Friday, September 26, 2008

US Teen Pleads Guilty After Crash Injured Friends

SPARTANBURG COUNTY, S.C. -- An Upstate teenager is headed to prison after pleading guilty to two counts of DUI resulting in great bodily injury, but alcohol was not involved.
Heather Hewitt was accused of crashing her car after huffing keyboard cleaner, Spartanburg County police said.
Five friends were passengers in the car that Hewitt was driving, and two of them were critically injured, police said.
Prosecutors said Maranda Poteat will never see through her left eye, and Jamie Maxwell, who suffered a traumatic brain injury, can't talk and is only semi-conscious.
Both girls were passengers in the Toyota Camry Hewitt was driving on a Sunday in September 2007.
"She cannot feed herself. She cannot take care of herself," Maxwell's mother, Pam Maxwell, told the judge.
She said her family is left with almost $700,000 in medical bills so far, and she said she wants Hewitt to be held responsible.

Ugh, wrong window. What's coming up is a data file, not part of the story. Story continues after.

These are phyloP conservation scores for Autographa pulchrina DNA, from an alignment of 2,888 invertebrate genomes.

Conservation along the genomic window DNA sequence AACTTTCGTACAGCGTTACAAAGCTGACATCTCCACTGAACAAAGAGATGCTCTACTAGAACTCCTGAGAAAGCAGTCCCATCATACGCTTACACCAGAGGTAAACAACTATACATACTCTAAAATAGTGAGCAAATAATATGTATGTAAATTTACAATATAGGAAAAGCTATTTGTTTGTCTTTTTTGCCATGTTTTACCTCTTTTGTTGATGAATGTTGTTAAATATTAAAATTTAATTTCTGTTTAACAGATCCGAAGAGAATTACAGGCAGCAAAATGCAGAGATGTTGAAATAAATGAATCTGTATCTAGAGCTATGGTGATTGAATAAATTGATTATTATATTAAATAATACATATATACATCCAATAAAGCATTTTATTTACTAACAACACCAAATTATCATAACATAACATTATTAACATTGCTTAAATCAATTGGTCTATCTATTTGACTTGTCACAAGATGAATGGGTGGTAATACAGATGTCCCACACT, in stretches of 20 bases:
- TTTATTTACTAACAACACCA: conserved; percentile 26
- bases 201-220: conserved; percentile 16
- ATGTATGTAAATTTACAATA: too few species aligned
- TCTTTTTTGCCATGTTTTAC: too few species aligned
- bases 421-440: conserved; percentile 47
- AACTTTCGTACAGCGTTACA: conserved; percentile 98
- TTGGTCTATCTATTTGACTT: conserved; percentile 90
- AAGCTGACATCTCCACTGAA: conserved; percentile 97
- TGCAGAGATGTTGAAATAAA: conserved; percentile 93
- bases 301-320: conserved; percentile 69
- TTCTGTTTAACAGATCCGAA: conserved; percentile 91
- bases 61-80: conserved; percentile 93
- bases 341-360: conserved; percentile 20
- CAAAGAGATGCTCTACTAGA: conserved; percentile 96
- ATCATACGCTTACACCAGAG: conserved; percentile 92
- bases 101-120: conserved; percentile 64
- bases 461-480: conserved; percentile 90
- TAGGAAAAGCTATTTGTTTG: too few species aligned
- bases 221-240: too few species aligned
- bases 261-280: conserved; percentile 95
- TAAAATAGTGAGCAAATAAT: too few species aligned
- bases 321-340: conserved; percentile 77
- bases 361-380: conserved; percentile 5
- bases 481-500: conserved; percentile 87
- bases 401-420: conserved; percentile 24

"I don't hate her," Maxwell said "I feel sorry for her because she doesn't value life."
Hewitt entered an Alford plea of guilty, which is an admission that she could be proven guilty in a trial.
Hoping for leniency, her attorneys said she is also a victim because one of her friends in that car gave her the keyboard duster.
Half the courtroom was filled with supporters of Hewitt, and they spoke to the judge about her character, saying she never set out to do any harm.
"She regrets everything that happened every day," Hewitt's boyfriend, Josh Robinson, told the judge.
Sentenced under the Youthful Offender Act, Hewitt will be turned over to the state Department of Corrections and will serve up to six years.
"This has been extremely difficult for her. It's not something she planned on or wanted to happen. It was unfortunate, and we're sad for all involved," Hewitt's third cousin said.
"I wish we could send a message to folks: Any kind of inhalant, drugs or alcohol -- they need to know what ramifications they have," Spartanburg County Principal Deputy Solicitor Barry Barnette said.
The defense brought up questions over whether the duster should actually be considered a drug and whether it meets the statute for felony DUI.
Barnette said this may be the first case of its kind in South Carolina, and his office will prosecute any case like this in the future, he said.
taken from Fox Carolina